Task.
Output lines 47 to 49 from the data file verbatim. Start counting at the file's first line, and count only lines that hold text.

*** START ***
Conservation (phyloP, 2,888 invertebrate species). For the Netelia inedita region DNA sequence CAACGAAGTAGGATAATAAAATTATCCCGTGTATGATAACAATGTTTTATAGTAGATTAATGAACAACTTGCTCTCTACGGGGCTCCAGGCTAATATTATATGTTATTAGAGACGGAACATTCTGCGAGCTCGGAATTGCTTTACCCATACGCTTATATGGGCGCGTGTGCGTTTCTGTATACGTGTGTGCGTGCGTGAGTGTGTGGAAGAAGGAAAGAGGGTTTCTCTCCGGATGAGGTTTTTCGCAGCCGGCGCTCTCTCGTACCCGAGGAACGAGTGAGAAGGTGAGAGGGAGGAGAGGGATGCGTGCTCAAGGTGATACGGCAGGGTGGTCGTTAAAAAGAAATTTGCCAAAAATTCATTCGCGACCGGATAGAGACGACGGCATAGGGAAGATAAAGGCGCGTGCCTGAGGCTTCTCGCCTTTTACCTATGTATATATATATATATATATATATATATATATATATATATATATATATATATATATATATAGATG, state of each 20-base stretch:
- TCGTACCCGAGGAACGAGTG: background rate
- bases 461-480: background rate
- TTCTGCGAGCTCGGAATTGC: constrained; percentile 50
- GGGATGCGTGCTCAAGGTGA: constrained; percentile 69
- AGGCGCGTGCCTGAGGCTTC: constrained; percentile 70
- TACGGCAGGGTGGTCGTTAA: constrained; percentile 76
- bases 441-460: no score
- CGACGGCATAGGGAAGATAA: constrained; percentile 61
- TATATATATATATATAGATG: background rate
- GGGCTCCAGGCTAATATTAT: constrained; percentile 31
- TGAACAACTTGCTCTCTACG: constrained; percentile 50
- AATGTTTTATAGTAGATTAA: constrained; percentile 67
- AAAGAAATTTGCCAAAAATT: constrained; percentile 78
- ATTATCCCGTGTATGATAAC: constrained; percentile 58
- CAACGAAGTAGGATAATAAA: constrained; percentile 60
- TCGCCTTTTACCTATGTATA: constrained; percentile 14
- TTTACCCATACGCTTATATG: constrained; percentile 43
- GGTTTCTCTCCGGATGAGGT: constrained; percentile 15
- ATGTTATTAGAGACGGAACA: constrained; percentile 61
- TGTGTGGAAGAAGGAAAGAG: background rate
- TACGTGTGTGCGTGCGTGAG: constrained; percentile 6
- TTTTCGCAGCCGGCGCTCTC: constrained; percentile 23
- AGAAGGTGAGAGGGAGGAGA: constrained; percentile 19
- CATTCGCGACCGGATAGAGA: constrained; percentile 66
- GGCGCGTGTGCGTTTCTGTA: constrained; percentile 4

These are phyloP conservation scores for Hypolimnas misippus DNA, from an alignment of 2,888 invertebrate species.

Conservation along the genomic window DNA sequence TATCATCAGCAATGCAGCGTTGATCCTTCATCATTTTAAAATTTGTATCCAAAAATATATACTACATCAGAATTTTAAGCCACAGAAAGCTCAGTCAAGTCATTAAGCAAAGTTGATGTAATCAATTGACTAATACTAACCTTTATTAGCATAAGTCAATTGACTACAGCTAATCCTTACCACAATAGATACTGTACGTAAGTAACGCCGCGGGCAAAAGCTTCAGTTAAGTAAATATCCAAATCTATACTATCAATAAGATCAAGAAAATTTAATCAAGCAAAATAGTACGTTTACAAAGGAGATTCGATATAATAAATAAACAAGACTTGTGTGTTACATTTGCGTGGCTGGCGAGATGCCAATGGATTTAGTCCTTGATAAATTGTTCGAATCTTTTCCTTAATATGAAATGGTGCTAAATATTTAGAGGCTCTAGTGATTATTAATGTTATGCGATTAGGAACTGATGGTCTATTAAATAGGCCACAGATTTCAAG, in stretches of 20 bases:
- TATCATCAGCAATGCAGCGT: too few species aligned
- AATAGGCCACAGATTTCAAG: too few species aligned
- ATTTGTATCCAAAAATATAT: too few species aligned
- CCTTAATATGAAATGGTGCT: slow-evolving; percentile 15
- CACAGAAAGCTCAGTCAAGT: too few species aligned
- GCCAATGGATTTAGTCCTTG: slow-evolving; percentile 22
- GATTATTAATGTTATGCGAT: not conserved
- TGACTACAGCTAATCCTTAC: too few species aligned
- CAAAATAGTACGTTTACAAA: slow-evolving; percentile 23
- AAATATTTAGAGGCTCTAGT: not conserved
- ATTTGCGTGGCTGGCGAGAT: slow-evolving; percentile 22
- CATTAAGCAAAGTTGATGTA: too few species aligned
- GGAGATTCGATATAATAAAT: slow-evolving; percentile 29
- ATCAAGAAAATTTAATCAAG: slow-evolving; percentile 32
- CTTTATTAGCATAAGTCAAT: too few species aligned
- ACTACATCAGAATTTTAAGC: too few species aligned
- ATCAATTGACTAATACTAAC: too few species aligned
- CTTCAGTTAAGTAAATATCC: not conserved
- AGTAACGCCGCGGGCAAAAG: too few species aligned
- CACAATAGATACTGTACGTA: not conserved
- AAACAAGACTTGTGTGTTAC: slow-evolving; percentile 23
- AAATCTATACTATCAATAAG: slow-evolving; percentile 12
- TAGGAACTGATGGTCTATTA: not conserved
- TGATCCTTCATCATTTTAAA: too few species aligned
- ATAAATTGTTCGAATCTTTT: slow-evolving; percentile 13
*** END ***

- AGTAACGCCGCGGGCAAAAG: too few species aligned
- CACAATAGATACTGTACGTA: not conserved
- AAACAAGACTTGTGTGTTAC: slow-evolving; percentile 23